The Death of Third-Party Cookies: What Marketers Need To Know

Learn what you need to know and how to prepare as a marketer for the changes coming to third-party cookies.
Article Outline

What’s happening?

Unless you’ve been living under a rock, you’ve likely heard the news – cookies are going away. At least that’s the way I originally heard it. As a marketer that relies on cookies to tell me what channels are performing and which are not, that scared the hell out of me. I was relieved to learn that only third-party cookies are going away. Third-party cookies are those set by a website other than the one you are currently on. An example of a third-party cookie would be the cookie set by Google Ads to monitor which websites you have visited and to show you relevant ads. The good news – first-party cookies are here to stay. Those are the cookies set by the website you are visiting directly and stored under that website’s domain (e.g. A couple examples of how a first-party cookie might be used by a website might be remembering your login status from page-to-page or storing what channel and source brought you to the site in the first place.

If you are questioning why this change is happening at all, you’re not alone. Google (Chrome), Apple (Safari), Microsoft (Bing), and Mozilla (Firefox), which together control over 90% of the browser market share, have stated the initiative is in the interest of protecting user privacy. With GDPR, CCPA, and the move away from third-party cookies, it is clear that both companies and government entities are serious about personal privacy (and companies looking to define how privacy is protected are moving on it before governments define it for them). That sounds good from an individual-user point of view, but from a marketer that relies on that data to reach audiences and make better-informed decisions , it may sound a bit scary.  

How will this affect my marketing?

So let’s start with some good news. This change will not prevent you from capturing what brought visitors to your website or prevent you from using cookies to record visitor behavior on your website as long as you are relying on first-party cookies (associated with your domain) to do so. Whew! Understanding that allowed me to rest much easier at night. The biggest impact to marketing will be to programmatic ad targeting, use of intent data, and how some email metrics are reported.

  • Programmatic Ad Targeting
    Google and other digital ad providers are moving away from targeting individuals and instead going to a defined audience model. This means ad buyers will no longer be able to target a specific individual across multiple web sites, but will instead be forced to target specific audience groups based on similar demographic and behavioral profiles.
  • Use of Intent Data
    Intent providers rely heavily on third-party cookies to identify intent signals.  They will have to change their business model and methodologies if they wish to continue doing so. 
  • Email Reporting
    Providers like Google and Apple are also looking at ways to improve privacy in email. Apple’s upcoming Mail Privacy Protection feature will obscure your IP address and load content remotely in the background. This will prevent marketers from tracking individual email opens. It may also skew open-rate data as Apple’s systems may load email content whether or not a person opens an email.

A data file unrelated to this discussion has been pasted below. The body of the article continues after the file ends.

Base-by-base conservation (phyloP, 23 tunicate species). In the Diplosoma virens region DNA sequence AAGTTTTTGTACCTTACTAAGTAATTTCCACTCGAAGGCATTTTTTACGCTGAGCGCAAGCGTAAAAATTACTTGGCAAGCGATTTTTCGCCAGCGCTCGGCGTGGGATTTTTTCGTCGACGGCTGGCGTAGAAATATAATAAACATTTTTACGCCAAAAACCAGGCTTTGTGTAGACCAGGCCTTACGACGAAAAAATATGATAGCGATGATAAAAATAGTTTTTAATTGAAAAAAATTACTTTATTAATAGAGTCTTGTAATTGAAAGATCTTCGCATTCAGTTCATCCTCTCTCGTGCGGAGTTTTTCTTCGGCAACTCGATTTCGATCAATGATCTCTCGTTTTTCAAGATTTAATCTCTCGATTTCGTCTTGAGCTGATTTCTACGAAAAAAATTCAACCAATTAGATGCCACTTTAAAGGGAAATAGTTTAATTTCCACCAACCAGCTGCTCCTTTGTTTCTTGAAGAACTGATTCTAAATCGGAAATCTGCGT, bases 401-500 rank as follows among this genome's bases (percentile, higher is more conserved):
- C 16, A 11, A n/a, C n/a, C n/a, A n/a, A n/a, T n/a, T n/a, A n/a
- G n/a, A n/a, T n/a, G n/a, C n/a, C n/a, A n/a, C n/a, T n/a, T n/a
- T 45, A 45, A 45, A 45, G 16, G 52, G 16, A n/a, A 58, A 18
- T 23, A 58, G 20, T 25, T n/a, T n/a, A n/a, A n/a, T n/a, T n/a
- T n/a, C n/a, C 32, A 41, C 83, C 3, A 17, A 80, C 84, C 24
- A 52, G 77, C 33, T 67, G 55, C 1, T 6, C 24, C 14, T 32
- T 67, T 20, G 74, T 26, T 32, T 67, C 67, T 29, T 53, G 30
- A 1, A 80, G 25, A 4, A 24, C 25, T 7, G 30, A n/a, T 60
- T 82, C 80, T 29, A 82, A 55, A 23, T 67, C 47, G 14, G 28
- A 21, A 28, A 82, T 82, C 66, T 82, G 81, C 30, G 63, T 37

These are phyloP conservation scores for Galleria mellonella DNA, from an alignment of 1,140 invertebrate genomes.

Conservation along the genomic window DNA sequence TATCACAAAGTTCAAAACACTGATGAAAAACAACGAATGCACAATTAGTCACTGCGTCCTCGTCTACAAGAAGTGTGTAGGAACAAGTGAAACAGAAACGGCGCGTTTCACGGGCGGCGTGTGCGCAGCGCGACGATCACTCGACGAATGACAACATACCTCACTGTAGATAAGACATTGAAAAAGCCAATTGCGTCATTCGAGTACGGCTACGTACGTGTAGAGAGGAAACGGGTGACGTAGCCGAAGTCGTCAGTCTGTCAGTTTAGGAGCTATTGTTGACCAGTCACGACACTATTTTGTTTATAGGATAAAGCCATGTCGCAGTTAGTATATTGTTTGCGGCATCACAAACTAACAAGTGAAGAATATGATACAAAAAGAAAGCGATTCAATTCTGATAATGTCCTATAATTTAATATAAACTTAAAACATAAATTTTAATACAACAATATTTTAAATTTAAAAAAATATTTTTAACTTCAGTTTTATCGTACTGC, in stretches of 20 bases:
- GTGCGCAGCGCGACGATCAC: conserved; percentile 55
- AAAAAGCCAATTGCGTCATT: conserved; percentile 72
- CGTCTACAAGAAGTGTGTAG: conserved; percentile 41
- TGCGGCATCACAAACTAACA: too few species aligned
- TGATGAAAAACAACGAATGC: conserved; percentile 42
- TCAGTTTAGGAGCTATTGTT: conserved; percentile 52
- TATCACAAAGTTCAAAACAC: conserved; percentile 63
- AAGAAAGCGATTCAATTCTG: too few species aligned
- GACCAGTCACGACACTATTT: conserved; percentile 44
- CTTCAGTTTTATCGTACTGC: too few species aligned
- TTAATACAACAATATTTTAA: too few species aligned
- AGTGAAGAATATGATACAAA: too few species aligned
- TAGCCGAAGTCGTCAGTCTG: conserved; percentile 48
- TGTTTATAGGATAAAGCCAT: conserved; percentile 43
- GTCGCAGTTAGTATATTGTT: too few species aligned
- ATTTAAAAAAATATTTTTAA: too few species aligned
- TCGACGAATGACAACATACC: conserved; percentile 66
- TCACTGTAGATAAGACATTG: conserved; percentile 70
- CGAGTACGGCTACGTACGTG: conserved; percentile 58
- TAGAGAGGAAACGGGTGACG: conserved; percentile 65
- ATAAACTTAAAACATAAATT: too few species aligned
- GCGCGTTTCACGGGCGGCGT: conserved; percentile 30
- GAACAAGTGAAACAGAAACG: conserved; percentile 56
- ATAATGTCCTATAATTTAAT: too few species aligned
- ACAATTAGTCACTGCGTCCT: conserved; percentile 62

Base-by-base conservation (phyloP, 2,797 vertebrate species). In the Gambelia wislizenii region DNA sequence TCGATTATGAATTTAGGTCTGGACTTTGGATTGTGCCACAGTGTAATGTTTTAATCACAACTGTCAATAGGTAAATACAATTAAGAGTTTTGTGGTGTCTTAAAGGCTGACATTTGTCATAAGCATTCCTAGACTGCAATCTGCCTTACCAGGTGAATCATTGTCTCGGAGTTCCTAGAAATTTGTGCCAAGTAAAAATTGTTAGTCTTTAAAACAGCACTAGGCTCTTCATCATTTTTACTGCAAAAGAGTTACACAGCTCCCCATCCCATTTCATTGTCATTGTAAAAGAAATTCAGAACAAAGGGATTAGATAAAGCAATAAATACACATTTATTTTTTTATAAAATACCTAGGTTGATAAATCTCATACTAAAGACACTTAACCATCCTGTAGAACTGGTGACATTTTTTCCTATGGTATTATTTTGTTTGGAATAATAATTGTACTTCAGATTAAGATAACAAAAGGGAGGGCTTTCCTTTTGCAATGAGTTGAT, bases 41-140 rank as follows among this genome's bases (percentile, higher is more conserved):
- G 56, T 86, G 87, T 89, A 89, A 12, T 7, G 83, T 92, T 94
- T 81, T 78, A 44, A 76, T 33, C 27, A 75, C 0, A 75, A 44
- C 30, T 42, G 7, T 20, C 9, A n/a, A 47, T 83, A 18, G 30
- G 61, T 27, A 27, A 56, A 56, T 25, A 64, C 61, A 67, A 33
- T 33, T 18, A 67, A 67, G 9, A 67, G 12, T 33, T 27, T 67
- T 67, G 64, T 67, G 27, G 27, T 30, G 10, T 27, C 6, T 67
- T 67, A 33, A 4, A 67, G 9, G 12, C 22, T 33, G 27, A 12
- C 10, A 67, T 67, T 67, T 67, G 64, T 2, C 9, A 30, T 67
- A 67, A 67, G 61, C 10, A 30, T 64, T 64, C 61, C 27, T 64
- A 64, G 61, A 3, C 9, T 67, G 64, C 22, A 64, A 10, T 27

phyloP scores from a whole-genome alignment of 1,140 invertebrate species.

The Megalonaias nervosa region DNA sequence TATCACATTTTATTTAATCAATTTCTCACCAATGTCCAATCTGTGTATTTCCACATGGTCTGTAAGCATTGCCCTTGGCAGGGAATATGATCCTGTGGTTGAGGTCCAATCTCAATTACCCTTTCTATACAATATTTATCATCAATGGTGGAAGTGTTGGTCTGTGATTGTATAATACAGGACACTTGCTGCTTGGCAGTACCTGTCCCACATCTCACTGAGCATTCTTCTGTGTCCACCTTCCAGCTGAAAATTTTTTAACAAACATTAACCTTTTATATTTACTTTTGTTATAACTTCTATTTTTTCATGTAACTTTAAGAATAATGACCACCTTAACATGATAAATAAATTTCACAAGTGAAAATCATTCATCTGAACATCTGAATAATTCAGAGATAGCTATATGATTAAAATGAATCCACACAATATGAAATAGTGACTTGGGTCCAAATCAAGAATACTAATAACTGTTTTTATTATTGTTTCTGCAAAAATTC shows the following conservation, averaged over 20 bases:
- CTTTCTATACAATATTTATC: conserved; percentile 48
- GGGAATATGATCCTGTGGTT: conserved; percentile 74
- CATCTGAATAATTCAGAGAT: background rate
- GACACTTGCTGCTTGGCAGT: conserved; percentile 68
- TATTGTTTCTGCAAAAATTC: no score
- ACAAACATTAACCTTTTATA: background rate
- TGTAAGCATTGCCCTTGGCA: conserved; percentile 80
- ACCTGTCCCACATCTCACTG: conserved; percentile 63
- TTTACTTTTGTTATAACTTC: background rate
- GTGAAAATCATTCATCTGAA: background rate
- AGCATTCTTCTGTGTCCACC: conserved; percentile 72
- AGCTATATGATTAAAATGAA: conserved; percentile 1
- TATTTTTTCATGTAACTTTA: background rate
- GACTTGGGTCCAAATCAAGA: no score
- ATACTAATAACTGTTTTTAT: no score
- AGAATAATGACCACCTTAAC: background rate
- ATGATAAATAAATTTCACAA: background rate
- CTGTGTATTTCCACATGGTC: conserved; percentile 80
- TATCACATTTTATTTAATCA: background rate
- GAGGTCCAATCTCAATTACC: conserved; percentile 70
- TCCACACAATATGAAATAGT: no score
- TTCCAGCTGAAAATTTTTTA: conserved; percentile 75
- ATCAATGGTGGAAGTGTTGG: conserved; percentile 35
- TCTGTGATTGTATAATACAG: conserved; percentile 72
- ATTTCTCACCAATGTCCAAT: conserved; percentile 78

What should I be doing as a marketer to prepare for this change?

If you rely heavily on programmatic ad targeting or third-party intent data in your marketing mix, the transition may be a bit more challenging, but regardless, here’s a few tips to ensure your marketing is ready for the change:

  1. Improve Your First-Party Data Collection
    While you probably should already be doing this, this change makes it imperative to collect and put first-party user data to work for you like never before. Start or expand your data collection efforts. Move beyond what brought someone to your site and become obsessive on what is happening with visitors once they arrive. Change the experience based on captured first-party data (e.g. location, company size, content engagement, etc.). Stop showing TOFU (Top of Funnel) content offers to prospects you know have already requested a demo. Instead, help your sales team and reinforce your product’s value proposition.

  2. Rethink Intent Data
    Although I’m repeating myself a bit from tip #1, it’s worth repeating and understanding that some of those first-party data points you capture on your website or CRM are fabulous intent signals. Has this individual visited your product pages or have they only read some of your blog posts? Has this person visited your pricing page or viewed a demo or contact request page (regardless of whether or not they submitted the form). Capturing this information and engaging those visitors showing higher levels of intent can be a game-changer.

  3. Talk with Your Intent Providers
    Speak with your intent data providers and ask them how they are accommodating this move away from third-party cookies. Ask them specifically how these changes will affect their volume and quality of intent data provided.

  4. Stay Calm
    Lastly, and perhaps most importantly, stay calm. As a marketer that has been around for awhile, I can recall a number of events that have threatened to dramatically change how we market, yet here we are.  Life is all about change and it is important to remember that you and your company are not being singled out. This change is being applied across the board and it is a level playing field. We will adjust and move on.

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